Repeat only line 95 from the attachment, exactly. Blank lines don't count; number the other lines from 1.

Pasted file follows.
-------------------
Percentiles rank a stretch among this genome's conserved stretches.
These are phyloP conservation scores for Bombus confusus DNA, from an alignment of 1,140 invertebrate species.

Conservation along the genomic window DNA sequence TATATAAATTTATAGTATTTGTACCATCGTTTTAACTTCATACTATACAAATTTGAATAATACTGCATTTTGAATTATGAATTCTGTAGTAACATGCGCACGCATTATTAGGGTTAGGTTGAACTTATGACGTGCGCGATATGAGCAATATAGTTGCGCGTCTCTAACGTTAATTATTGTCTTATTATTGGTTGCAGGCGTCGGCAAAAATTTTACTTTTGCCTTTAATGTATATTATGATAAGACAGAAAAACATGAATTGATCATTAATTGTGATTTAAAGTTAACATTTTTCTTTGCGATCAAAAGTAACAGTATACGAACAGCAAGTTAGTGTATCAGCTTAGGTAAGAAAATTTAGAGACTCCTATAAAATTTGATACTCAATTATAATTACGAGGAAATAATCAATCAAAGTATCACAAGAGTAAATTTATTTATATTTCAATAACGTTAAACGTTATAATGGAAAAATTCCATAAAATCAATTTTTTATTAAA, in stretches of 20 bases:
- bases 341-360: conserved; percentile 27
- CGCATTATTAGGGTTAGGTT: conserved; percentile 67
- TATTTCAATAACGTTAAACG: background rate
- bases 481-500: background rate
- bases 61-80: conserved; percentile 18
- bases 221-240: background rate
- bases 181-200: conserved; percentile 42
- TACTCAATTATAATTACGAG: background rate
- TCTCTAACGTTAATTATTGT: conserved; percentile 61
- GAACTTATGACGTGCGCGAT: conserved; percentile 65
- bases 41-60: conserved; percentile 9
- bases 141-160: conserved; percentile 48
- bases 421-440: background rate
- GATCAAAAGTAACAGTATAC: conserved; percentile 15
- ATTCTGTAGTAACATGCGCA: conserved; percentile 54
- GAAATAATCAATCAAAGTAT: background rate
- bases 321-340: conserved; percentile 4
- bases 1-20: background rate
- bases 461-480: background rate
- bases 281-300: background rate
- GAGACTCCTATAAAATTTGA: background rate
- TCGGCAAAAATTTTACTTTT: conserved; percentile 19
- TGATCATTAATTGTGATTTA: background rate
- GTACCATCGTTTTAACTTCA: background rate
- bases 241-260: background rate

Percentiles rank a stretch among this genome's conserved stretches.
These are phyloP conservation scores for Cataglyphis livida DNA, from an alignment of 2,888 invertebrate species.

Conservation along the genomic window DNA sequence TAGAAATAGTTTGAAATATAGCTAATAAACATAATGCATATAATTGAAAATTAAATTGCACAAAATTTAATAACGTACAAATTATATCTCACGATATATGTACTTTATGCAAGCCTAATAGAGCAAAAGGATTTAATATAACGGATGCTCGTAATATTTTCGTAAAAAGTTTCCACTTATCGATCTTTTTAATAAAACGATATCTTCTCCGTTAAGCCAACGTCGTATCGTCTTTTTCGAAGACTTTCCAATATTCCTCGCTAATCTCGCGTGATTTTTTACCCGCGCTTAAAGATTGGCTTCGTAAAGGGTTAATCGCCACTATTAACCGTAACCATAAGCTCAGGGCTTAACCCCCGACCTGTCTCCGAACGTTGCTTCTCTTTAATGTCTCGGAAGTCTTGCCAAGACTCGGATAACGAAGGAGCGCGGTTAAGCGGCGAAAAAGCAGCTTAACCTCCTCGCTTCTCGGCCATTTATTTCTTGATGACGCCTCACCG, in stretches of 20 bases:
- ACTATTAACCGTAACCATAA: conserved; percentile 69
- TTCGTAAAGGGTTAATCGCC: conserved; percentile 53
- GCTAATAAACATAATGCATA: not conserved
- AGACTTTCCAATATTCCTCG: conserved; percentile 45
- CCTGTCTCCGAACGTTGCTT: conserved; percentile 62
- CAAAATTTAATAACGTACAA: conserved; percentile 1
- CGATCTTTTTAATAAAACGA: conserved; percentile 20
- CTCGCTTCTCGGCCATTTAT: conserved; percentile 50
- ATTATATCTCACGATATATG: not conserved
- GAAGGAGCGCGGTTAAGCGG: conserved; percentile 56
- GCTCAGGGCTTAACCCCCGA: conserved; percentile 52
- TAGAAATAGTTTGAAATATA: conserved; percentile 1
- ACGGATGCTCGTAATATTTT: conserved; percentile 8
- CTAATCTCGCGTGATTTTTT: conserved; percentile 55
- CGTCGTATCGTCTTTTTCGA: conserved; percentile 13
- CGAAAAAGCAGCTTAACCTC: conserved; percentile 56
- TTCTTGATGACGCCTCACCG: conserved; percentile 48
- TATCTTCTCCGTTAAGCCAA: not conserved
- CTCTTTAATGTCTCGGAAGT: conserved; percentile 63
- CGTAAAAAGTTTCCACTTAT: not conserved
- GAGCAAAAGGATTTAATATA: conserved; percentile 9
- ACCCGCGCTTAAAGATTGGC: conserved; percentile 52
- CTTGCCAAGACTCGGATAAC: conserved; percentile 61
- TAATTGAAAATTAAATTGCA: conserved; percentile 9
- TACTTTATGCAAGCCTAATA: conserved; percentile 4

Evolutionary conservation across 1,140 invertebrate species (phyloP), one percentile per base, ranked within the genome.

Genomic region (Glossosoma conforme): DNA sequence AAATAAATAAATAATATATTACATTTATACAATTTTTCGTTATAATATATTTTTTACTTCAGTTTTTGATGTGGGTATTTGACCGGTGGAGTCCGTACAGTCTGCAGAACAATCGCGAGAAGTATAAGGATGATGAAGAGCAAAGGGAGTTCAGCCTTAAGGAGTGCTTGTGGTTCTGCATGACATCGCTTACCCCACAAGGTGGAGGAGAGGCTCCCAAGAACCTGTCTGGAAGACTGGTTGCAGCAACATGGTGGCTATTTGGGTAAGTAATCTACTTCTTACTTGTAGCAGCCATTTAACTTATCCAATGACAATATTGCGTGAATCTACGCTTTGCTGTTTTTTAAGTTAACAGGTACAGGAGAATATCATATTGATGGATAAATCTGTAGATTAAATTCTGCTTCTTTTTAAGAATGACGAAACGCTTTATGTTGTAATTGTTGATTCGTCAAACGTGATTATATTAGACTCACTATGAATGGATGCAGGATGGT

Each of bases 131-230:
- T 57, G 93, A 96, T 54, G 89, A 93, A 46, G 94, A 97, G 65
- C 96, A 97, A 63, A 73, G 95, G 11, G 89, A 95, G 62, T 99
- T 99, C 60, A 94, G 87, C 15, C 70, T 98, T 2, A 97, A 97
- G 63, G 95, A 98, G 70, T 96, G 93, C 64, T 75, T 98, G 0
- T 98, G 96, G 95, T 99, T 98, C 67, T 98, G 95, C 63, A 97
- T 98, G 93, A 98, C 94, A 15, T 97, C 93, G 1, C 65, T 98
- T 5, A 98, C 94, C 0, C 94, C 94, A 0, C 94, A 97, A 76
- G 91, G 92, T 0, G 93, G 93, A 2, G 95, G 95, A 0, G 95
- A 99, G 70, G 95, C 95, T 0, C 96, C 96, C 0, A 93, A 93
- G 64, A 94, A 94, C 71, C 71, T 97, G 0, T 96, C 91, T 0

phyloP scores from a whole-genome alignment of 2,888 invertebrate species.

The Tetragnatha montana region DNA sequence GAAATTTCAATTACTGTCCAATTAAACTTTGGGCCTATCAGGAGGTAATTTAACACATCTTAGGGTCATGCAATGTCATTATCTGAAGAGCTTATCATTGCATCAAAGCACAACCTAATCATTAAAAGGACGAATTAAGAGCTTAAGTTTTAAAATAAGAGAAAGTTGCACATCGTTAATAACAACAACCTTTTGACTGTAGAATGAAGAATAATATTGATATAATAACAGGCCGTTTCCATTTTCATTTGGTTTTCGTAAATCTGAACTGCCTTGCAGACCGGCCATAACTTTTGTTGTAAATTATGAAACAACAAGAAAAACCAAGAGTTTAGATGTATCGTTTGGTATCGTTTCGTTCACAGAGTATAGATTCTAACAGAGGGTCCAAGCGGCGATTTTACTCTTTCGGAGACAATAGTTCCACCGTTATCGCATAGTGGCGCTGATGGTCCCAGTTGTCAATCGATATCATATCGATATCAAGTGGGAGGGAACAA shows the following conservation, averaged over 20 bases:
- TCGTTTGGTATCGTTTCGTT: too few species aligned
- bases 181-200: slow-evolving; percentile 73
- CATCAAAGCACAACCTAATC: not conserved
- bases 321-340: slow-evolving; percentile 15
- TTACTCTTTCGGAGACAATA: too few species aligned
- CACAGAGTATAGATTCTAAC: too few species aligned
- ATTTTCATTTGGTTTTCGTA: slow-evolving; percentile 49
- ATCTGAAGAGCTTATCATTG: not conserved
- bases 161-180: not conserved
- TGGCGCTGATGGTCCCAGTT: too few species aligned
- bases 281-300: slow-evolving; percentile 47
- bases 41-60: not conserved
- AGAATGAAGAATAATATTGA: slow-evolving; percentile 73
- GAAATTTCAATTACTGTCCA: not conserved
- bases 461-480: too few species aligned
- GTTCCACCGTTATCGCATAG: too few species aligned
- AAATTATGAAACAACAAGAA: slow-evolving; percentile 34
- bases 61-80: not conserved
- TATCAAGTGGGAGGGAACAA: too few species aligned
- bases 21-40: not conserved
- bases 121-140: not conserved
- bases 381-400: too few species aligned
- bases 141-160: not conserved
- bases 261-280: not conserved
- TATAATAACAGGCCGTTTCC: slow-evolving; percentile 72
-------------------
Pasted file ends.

- bases 261-280: not conserved